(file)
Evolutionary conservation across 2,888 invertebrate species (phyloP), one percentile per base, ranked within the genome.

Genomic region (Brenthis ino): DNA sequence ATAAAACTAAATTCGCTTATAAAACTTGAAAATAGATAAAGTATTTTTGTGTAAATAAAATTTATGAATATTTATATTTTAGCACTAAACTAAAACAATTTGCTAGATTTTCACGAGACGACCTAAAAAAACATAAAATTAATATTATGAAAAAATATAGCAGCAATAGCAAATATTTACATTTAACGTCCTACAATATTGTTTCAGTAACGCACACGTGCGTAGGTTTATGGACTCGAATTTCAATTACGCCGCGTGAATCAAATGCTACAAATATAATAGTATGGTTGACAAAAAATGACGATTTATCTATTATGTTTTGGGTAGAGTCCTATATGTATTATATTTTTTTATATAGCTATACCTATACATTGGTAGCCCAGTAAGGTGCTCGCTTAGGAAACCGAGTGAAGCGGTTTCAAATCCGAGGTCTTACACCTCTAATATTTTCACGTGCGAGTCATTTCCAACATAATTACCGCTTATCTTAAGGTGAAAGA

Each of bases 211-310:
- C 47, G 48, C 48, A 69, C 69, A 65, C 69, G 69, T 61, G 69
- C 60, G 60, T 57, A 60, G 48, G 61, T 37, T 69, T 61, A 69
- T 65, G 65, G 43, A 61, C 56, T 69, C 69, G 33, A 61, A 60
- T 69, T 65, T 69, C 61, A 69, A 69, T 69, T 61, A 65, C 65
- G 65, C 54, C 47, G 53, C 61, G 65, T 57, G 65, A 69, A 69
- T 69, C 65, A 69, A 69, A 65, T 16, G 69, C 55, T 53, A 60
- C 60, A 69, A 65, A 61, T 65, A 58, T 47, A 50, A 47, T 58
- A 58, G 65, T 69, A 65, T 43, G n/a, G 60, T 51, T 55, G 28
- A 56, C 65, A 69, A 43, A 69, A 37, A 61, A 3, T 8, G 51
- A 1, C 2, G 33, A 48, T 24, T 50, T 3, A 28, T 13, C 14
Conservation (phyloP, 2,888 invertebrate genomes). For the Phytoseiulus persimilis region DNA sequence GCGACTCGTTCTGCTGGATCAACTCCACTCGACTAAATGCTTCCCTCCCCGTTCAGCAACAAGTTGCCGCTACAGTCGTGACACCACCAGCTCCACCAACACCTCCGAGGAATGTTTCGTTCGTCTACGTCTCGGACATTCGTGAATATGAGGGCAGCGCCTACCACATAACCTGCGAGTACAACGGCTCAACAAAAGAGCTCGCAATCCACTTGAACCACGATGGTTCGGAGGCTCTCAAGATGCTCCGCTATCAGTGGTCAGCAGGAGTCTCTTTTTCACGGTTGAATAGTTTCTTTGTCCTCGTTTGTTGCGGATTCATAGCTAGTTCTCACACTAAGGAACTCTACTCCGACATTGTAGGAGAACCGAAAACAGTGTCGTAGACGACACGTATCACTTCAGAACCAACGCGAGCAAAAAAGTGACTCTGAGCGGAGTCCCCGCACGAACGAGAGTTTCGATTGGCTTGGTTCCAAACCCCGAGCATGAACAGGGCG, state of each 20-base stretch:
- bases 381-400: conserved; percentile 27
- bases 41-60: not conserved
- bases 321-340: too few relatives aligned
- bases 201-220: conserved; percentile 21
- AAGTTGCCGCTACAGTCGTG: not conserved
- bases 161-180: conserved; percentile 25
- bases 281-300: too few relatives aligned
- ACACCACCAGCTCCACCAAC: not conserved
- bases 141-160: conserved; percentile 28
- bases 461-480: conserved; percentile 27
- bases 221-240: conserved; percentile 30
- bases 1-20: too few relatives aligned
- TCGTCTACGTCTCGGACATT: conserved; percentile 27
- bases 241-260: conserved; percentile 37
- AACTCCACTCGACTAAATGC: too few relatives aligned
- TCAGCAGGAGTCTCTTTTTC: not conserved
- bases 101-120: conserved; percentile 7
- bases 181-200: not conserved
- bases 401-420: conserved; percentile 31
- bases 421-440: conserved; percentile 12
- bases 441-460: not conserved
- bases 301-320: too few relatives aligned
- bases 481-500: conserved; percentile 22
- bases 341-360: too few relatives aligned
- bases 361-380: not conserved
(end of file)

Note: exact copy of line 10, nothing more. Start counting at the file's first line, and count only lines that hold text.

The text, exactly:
- C 60, A 69, A 65, A 61, T 65, A 58, T 47, A 50, A 47, T 58